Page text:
Avoiding The Side Stitch

Avoiding The Side Stitch

A side stitch can be one of the most frustrating experiences during a race, leaving us feeling bewildered as to the cause and helpless to find a quick solution.  Let’s find out more about the reasons behind getting a stitch and what we can do to prevent and fix it.

CAUSES OF SIDE STITCHES?

Nobody is 100% sure on this, but the general consensus is that it relates to limited blood and oxygen supply to the diaphragm, which causes a cramping sensation (the sharp pain you feel below your ribs).

When we run, we put stress on our internal organs every time our foot strikes the ground and our diaphragm also moves every time we breath in and out (which follows the rhythmic pattern of our cadence).  This therefore creates tension when we run and can result in cramps in our diaphragm (a side stitch).

Other factors which are believed to be linked to the cause of a side stitch are:

  • shallow breathing;
  • poor running posture;
  • insufficient warm up before hard running;
  • weak core; and
  • bloated stomach.

Luckily, all of the above have means of prevention (see below).  Those of us who are mentally strong enough to ride out the pain of a side stitch need not be debilitated by it, but for the majority, the discomfort is just too severe and we are forced to slow down or stop, which obviously is a major issue if we are trying to run a strong race and hit a target time.

But stitches are harmless and they will pass with time, so try to grit your teeth and maintain your pace until it goes.  Here are some tips for preventing and curing a side stitch.

PREVENTING SIDE STITCHES

  • Ensure you do not eat too much before running. Having a bloated stomach will increase your chances of getting a stitch.
  • Avoid eating anything within 2-3 hours of your race start time. Experiment with this however, to test what works for you, as it may be that you are able to process an energy snack during this time window without issue.  Everybody’s digestive systems are different and you must find what works for you.
  • Pace yourself carefully and don’t go off too fast too soon!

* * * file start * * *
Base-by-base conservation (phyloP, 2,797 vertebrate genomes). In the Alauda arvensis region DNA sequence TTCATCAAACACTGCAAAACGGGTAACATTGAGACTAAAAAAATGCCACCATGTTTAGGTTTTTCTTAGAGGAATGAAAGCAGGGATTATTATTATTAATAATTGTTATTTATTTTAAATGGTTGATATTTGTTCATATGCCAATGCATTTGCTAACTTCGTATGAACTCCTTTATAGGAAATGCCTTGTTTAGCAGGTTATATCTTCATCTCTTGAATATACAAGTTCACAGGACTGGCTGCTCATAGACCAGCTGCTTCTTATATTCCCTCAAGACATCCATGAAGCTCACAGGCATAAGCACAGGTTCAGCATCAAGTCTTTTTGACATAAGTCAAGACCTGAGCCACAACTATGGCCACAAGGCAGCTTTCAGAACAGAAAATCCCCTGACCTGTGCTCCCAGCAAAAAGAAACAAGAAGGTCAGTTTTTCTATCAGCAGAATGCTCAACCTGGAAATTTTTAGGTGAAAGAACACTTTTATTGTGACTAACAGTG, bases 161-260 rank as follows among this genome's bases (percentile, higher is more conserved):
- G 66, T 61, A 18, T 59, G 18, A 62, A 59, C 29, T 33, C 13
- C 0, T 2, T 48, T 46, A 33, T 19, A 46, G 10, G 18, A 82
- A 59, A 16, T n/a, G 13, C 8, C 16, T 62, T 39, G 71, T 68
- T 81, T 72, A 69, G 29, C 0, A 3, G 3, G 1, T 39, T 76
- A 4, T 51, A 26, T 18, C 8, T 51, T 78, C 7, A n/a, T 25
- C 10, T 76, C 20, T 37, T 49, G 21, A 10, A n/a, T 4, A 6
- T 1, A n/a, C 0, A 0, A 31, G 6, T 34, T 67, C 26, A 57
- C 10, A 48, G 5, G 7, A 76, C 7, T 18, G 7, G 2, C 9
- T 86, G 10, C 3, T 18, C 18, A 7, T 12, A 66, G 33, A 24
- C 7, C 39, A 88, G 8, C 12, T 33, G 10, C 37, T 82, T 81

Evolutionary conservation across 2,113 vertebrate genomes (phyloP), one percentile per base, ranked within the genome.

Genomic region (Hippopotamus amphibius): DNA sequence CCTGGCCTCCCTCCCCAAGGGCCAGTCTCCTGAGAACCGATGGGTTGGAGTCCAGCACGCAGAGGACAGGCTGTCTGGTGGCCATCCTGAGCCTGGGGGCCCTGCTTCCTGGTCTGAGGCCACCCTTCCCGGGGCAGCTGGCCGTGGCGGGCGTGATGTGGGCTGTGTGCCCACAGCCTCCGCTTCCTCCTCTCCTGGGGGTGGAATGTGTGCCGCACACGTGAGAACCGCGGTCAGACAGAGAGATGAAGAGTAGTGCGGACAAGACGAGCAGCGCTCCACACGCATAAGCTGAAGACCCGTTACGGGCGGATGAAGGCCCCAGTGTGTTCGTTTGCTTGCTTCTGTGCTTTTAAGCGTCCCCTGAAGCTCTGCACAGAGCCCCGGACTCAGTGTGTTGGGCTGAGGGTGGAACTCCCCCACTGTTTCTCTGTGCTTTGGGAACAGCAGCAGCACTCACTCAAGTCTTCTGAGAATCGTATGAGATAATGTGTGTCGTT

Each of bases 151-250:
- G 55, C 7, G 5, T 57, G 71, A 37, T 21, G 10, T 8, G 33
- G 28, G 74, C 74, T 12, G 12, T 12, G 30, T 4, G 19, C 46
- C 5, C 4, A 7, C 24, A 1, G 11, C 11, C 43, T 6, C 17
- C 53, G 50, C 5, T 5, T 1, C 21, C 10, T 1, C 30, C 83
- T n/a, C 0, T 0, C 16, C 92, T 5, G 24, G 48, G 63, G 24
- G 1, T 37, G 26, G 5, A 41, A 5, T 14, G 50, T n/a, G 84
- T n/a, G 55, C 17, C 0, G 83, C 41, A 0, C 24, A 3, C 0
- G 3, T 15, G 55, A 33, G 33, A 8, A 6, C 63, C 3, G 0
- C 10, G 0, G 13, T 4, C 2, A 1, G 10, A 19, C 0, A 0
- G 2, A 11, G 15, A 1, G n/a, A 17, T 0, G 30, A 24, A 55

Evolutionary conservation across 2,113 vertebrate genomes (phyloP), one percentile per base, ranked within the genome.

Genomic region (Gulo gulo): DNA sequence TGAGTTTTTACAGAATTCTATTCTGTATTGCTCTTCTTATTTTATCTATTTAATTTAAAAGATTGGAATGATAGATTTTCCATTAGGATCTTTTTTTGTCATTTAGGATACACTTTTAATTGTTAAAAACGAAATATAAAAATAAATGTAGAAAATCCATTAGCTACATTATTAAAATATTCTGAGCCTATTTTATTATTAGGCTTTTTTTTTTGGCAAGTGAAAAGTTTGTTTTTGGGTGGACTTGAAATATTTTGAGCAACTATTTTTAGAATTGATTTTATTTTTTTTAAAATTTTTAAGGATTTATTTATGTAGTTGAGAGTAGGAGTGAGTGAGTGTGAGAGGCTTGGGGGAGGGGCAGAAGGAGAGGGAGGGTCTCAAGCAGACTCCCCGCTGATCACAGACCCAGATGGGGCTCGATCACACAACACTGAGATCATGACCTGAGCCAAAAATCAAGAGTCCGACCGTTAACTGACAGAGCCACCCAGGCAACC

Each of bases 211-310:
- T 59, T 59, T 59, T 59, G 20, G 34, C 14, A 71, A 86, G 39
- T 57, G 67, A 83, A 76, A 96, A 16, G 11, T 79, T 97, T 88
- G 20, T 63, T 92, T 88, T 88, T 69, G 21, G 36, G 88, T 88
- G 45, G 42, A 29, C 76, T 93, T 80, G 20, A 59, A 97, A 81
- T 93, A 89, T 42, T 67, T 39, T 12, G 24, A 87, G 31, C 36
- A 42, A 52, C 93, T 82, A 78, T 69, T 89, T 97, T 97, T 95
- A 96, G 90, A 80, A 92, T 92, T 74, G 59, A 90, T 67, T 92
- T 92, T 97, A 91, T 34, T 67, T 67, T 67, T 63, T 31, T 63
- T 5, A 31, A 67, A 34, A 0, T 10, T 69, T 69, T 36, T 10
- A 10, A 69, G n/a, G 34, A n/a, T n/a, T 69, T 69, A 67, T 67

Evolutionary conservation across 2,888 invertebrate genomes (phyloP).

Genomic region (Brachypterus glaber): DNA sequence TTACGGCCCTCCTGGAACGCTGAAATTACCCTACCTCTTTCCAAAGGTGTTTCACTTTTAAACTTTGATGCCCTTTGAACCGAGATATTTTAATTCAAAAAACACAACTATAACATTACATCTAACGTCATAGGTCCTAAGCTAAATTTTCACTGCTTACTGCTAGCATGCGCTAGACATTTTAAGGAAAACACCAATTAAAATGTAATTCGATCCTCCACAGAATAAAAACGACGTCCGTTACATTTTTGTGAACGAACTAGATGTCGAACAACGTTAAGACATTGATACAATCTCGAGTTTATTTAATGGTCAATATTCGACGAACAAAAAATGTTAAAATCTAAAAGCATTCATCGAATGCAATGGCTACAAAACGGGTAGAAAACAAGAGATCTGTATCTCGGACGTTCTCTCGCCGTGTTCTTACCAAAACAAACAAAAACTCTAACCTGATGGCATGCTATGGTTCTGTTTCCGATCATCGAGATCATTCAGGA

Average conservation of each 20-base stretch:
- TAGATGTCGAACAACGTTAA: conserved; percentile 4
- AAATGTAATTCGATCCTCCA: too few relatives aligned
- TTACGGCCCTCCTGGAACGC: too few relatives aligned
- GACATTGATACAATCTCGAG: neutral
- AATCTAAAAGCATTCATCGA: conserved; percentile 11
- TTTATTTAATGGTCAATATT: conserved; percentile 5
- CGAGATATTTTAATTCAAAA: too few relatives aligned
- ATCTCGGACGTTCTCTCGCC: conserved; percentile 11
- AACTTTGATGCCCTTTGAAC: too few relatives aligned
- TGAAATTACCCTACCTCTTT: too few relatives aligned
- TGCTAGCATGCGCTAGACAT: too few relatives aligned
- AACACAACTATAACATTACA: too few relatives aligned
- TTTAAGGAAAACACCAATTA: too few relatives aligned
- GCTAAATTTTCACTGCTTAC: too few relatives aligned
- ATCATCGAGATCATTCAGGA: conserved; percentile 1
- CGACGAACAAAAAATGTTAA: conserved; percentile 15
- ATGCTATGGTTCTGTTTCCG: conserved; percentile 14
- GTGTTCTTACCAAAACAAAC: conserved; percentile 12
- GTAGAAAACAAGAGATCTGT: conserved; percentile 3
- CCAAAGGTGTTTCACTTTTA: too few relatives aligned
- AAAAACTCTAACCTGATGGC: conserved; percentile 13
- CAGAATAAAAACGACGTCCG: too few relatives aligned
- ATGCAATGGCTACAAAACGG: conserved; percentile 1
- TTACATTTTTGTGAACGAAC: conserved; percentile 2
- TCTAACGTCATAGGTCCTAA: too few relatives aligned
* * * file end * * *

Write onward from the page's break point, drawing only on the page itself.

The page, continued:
• Ensure to include abdominal (core) exercises within your regular training routine. This will help you maintain a good running posture and minimises movement in the upper body which may provide less support to your internal organs.
  • Practice your breathing patterns during your training, to ensure you are not taking shallow breaths, and to ensure you can mix up your breathing rhythm during a race.
  • Conduct a proper warm up before any race distance, including dynamic stretching, light jogging and fast strides. A pre-race warm up should have the same intensity as you preform for any quality training session involving hard running.

GETTING RID OF A STITCH DURING A RUN

  • Exhale in an exaggerated fashion on each foot strike to try and disturb the bubble of trapped air that may be putting pressure on your diaphragm and causing the pain that we associate with a side stitch. Do this on both sides (left and right foot strike) and continue it until the stitch goes away.
  • Stick 2 fingers under your ribcage while breathing out slowly and deeply (to try and dislodge the pocket of air).
  • Slow down your pace or walk for a short period. For many of us this is the only option, but experienced runners should be able to get rid of a stitch without radically altering their pace.

Dealing with a side stitch is something that you need to practice during your training.  Even the strongest and fastest runners are prone to side stitches, just that they probably hide it better and don’t let it slow their pace!

 

By Jeffrey Ross, Director of The Running Plan, www.therunningplan.com

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